If you need to improve your English language skills before you enter this course, our partner INTO University of Stirling offers a range of English language courses. These intensive and flexible courses are designed to improve your English ability for entry to this degree.
Through articulation agreements with the Further Education sector and through normal international access routes.
|Overseas students (non-EU)||£ 11,845.00|
|Scottish and EU students||£ 1,820.00|
|Students from the rest of the UK||£6,750 per year for a maximum of 4 years|
|Overseas students (non-EU)||£12,140.00|
|Scottish and EU students||£1,820.00|
|Students from the rest of the UK||£9250 – with a generous package of scholarship options|
From 2016/7 onwards, the fees for overseas undergraduates will be held at the level upon entry.
Please note: Scottish and EU students can apply to the Students Award Agency for Scotland (SAAS) to have tuition fees paid by the Scottish government. Students from the rest of the UK can apply for financial assistance, including a loan to cover the full cost of the tuition fees, from the Student Loan Company.
You should expect to pay fees for every year you are in attendance and be aware fees are subject to revision and may increase annually. Students on programmes of study of more than one year should take this into account when applying.
Please note there is an additional charge should you choose to attend a graduation ceremony. View more information
Find out about the cost of living for students at Stirling
Find information on paying fees by instalments
See details of our International Sports Scholarship Programme.
Sports Studies is delivered across eight semesters, with the opportunity to combine Sports Studies modules with options from across the University.
Students are introduced to the core Sports Studies modules in Year 1 and also study four modules from options across the University. Core modules in sport cover aspects of sport in society; patterns of participation in sport and physical activity; the foundations of sport and exercise science; and sports business, finance and management.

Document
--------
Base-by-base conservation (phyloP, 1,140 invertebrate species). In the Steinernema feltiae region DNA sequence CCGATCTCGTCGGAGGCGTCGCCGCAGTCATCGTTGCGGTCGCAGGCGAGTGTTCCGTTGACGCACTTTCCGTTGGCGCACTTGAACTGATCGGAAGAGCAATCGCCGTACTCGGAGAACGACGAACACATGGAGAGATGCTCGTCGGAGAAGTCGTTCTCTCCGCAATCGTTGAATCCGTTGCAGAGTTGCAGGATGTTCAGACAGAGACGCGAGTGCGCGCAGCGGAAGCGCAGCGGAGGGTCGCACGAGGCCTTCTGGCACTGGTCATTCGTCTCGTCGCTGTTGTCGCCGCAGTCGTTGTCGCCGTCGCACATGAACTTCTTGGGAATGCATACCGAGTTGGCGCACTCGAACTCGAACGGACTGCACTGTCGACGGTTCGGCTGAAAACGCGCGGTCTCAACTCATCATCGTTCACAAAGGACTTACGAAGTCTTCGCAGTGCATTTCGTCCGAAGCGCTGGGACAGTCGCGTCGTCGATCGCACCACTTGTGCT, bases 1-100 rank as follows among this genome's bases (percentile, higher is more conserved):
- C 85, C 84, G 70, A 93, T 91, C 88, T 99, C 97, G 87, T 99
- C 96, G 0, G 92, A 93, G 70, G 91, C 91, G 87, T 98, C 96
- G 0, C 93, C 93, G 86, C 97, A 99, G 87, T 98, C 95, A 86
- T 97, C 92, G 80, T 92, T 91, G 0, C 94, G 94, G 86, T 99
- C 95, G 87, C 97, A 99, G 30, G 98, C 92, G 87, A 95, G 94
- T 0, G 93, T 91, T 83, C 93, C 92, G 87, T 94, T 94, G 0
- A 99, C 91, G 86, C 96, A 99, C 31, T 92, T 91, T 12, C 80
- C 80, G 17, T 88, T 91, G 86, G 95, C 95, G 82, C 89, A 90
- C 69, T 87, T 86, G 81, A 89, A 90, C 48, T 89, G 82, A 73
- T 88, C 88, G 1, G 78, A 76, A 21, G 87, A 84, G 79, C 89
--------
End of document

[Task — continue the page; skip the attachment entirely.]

Year 2 considers issues and concepts in sport, reflecting on the historical development and the psychology of sport, again with the option to study further subjects outside of sport.
In Year 3, as well as completing a Research Methods module, students can specialise in their preferred area, choosing from detailed modules across the three knowledge pathways of Sports Policy and Management; Physical Activity and Health; and Sport, Culture and Society. A Work Experience module is also available in Year 3 or Year 4 for selected students.
In Year 4 students undertake a Research Project as well as further study options.
In addition to conventional lectures, seminars, tutorials and workshops, Sports Studies uses a virtual learning environment and internet technology to support its teaching programme. Assessment is blended by a combination of coursework, group project work, group and individual presentations, online assessments and end of module examinations.
In Year 3 all students undertake the Research Methods module plus five modules from:
In Year 4 students take two additional modules from the list above plus:
Modules may be subject to change in order to meet sports sector and educational needs.
|Film & Media||CP63|
|Sports Studies, Professional Education and Physical Education||CX61|
(Combined Honours students can choose to undertake a dissertation/research project in either of the subject codes.)
Each module has core texts, with further recommended reading and background reading expected. All texts are available in the University library and through electronic journal subscriptions.
Full-time (three modules per semester).
Part-time (one or two modules per semester).
Students are taught through a mix of seminars and lectures. There are six weekly lectures - two per module - supported by seminars and workshops. On top of this core contact time, around 30 hours of independent study is expected each week.
The University of Stirling welcomes applications from all countries.
Students have the opportunity to study abroad through Stirling's well-established connection with several North American, Australian and European universities.
The Faculty of Health Sciences and Sport offers a unique environment for students to develop their ambitions, with all courses delivered by our expert staff and shaped by the latest sports research.